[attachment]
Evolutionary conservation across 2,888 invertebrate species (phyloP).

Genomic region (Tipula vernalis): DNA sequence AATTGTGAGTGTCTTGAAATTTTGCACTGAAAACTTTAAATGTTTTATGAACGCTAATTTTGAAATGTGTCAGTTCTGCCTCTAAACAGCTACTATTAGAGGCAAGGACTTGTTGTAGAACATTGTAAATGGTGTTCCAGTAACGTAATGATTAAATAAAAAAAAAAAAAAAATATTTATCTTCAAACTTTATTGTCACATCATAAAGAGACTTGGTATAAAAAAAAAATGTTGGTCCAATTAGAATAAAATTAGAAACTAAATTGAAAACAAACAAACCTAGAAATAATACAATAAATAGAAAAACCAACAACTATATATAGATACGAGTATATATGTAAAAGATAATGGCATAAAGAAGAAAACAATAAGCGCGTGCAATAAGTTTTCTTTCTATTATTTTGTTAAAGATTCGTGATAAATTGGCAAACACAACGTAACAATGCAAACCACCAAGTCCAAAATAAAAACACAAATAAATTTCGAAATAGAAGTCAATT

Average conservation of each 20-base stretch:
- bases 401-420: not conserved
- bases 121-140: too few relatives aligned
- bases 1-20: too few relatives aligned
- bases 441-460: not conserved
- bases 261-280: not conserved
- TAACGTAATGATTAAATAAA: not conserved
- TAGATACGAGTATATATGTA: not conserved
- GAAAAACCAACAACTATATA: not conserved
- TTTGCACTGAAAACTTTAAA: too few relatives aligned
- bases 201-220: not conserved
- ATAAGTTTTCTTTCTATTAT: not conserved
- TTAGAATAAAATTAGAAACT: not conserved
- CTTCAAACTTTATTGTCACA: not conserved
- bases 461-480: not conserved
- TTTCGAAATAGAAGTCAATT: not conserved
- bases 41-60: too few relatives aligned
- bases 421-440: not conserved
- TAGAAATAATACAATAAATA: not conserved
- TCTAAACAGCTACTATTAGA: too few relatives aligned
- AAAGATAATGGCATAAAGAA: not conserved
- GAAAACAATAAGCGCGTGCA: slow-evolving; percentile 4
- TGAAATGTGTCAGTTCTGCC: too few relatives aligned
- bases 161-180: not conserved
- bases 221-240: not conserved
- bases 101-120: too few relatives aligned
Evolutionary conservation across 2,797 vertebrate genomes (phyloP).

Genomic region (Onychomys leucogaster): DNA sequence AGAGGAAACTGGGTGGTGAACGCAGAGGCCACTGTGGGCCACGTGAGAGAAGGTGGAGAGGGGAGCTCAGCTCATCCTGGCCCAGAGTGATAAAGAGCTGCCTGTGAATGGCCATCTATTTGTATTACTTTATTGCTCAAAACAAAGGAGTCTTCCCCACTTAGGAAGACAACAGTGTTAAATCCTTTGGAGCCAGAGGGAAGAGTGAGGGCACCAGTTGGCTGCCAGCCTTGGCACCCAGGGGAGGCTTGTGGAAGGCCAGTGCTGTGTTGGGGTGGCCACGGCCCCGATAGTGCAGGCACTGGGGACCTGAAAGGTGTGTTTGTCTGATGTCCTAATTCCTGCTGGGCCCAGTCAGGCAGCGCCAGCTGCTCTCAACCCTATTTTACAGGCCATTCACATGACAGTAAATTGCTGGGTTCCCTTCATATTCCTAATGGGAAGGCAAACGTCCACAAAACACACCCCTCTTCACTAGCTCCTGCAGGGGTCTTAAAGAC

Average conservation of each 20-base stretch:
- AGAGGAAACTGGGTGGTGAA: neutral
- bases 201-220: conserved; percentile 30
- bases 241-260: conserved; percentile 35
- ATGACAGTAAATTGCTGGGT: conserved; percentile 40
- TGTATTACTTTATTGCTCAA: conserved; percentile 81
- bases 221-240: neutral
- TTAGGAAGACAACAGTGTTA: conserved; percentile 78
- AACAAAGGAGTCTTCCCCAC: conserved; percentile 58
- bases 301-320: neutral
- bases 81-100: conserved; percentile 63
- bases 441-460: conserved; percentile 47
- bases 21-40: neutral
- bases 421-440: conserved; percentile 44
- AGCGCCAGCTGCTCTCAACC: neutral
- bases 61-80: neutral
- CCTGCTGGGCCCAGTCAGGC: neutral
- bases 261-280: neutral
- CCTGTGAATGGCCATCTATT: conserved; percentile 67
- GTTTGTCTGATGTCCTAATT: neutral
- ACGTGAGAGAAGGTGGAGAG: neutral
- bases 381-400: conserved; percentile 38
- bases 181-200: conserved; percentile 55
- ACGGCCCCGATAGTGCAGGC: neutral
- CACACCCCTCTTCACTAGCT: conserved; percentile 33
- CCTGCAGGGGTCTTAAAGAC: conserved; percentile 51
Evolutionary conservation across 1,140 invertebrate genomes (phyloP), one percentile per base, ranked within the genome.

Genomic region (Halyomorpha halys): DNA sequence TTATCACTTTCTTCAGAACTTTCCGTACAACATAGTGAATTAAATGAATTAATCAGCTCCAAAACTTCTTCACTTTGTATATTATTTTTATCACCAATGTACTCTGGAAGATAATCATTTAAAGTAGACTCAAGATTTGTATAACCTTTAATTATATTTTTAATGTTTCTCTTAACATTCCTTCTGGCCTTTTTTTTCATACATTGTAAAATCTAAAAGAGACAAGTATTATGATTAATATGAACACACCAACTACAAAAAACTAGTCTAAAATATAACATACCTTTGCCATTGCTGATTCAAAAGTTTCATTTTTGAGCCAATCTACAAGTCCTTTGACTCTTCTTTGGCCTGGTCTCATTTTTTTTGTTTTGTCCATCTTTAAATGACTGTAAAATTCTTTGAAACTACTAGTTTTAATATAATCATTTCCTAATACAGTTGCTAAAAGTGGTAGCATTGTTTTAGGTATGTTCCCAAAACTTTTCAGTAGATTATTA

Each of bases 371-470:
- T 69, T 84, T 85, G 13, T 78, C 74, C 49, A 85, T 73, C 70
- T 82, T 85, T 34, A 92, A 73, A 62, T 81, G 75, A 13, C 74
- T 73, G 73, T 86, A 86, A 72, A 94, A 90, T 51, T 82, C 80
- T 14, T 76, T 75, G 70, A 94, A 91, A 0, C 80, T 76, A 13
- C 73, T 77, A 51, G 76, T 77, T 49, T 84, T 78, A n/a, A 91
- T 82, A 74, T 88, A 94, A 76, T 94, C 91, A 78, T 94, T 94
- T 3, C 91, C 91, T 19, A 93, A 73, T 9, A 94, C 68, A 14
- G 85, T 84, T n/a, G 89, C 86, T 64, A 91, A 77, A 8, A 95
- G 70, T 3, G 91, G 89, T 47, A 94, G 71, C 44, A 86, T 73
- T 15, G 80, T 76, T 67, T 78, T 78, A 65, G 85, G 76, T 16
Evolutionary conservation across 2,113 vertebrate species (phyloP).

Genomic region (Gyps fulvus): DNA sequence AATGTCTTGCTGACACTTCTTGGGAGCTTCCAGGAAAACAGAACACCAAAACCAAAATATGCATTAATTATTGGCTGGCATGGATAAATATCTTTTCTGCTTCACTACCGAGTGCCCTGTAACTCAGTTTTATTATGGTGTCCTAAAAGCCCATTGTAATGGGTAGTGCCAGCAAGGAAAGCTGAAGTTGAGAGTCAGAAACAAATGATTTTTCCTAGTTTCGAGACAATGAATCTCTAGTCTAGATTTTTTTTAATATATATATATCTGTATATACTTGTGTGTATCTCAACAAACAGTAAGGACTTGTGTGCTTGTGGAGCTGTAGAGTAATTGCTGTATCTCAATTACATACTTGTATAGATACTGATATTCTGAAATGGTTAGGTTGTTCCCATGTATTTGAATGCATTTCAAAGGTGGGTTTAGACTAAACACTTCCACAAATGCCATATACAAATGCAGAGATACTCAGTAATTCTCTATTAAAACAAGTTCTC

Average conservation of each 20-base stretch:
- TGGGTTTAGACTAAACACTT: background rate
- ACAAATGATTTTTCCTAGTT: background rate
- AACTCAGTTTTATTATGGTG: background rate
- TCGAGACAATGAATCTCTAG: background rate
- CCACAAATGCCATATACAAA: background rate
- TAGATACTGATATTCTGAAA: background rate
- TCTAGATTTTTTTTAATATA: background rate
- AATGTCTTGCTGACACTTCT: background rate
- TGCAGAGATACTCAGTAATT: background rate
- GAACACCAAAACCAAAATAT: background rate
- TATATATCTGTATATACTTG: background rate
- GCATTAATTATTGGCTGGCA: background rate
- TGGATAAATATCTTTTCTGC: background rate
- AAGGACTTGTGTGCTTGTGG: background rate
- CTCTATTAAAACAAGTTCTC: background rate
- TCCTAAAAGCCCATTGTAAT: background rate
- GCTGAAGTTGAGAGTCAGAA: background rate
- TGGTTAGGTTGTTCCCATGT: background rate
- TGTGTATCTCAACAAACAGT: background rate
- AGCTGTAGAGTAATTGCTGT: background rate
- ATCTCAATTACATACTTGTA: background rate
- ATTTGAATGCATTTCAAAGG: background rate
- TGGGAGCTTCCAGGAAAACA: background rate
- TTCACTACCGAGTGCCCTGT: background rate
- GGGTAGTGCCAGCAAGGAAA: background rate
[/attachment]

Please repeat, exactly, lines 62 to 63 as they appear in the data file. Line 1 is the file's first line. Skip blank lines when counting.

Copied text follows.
- T 73, G 73, T 86, A 86, A 72, A 94, A 90, T 51, T 82, C 80
- T 14, T 76, T 75, G 70, A 94, A 91, A 0, C 80, T 76, A 13